But surely the marriage between a business school and progressive causes is an odd one? Not at all, says Skoll. As became clear at the first annual gathering: “It was like Woodstock, with all these people that never knew each other existed,” he says. “We didn’t know the forum would be successful at first, but once we saw everyone together and there was just that energy, we knew we were on to something and it’s really been great ever since then.”
The relationship with a business school has allowed Skoll to provide formal MBA education to people who might not ordinarily have been able to experience it. “Much like I needed the MBA to help me advance from a business perspective, the social entrepreneurs could benefit as well. But for the most part they can’t really afford an MBA; nor can they take out two years to do it, hence the centre and our scholarships. It’s a one-year MBA and there are five scholarships for these social entrepreneurs that come into the programme. It’s worked out very well.”
Initially, Skoll feared that, having met up with their classmates, these same social entrepreneurs might head off to Goldman Sachs and McKinsey. “But quite the opposite happened,” he says. “They started to get their classmates interested in social progress, and some of the people who had been planning to go back to McKinsey or Goldman or whatever, have gone off on a different path and got involved with social enterprise.” This rejection of conventional career paths is understandable in the wake of the financial crisis, but the trend was already quite well established.
The business architect of Ebay has doubts about modern business. “I think we’ve entered an interesting window where people have looked at the old model and have realised it just really hasn’t worked that well,” he says. “We’re on a path of huge consumption with the huge risk of debt and the over-use of resources in the world and, as you know, all these terrible world problems like climate change and water scarcity and so on just catching up with us quickly. And the market’s not really factoring that in ... So it’s a good time for social entrepreneurs in this world to be looking at new models.”
Skoll has explained all this fluently and at some length. He is clearly proud of his work. I don’t interrupt, partly because describing it all is helping him to relax, and partly because he appears to have a selection of ready-made answers which he is going to give in any case. I wouldn’t have said that he is enjoying the business of being interviewed all that much. Rather, he counters with the occasional polite inquiry, turning the tables and helping to keep up the illusion that a natural conversation is taking place. The effect is slightly unnerving. And he has only got through about one-third of his soup and half his sandwich. My plate is empty.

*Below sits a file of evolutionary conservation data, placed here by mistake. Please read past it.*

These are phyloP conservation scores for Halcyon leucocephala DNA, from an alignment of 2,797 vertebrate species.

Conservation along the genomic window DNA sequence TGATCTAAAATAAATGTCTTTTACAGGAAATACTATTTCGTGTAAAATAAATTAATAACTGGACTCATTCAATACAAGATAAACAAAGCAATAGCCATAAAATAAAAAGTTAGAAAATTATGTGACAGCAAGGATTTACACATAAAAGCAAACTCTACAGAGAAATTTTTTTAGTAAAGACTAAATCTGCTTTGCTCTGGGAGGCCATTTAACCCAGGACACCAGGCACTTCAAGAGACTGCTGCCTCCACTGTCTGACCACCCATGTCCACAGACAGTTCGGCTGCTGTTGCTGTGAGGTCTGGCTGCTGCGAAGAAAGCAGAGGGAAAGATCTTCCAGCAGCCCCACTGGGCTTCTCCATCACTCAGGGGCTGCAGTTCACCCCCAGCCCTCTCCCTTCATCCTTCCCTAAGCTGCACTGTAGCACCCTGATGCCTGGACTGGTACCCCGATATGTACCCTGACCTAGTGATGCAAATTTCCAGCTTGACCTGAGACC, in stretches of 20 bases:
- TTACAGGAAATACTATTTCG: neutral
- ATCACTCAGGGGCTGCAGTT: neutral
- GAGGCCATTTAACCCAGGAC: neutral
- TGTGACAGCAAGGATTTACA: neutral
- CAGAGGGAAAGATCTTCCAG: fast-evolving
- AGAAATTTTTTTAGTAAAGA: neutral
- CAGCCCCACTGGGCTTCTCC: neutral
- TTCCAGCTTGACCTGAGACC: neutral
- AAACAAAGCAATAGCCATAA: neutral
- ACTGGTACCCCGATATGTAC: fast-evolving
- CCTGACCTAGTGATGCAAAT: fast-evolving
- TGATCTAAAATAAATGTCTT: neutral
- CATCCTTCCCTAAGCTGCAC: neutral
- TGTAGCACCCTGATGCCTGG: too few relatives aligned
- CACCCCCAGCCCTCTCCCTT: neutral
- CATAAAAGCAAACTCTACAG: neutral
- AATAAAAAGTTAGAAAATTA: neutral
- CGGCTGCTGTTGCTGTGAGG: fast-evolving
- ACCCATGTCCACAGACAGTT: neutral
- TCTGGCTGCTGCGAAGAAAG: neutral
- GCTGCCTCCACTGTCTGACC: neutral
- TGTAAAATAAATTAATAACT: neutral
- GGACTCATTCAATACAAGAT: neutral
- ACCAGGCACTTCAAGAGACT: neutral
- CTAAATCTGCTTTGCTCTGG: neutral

Changing the world through business is one of Skoll’s two main activities. The other is his film company, Participant Media, which aims to change the world through movies. Founded in 2004, Participant aims to produce “quality entertainment about meaningful issues”. Its notable hits have included Good Night and Good Luck (2005), directed by George Clooney, and the environmental documentary An Inconvenient Truth (2006), which turned former US vice-president Al Gore into an unlikely movie star.
Participant allows Skoll to pursue social and political causes through a mass medium. From modest beginnings the company (which Skoll chairs, supported by a team of executives) is now a serious player, producing 17 films in the past four years, “and we’ll do at least as many in the next two”, he says. Food, Inc is a new documentary about industrial food production; Oceans is an exploration of aquatic life under threat. The current release The Soloist is one of theirs too.
There are principles involved here too. “Every film we do has to deal with an important issue in the world that affects a lot of people,” he explains. “The film could be a catalyst to make change. And it has to be enough change that it would be better than just giving the money to an NGO to do the work.”
But people don’t go to the cinema to be lectured, surely? Even Gore’s documentary broke up the material with informal moments and behind-the-scenes shots. “It has to be entertaining or people aren’t going to watch it,” Skoll agrees, “so you have to start with a good story well told and then the message has to kind of come along with that person.
“Everything that I have been doing has really kind of gone back to that vision that I had as a kid when I used to read a lot of books [George Orwell, Aldous Huxley, James Clavell and James Michener were favourites]. By the time I was a teenager I had a world view that the future might not be a very pleasant place. There would be overpopulation and terrible wars and diseases.”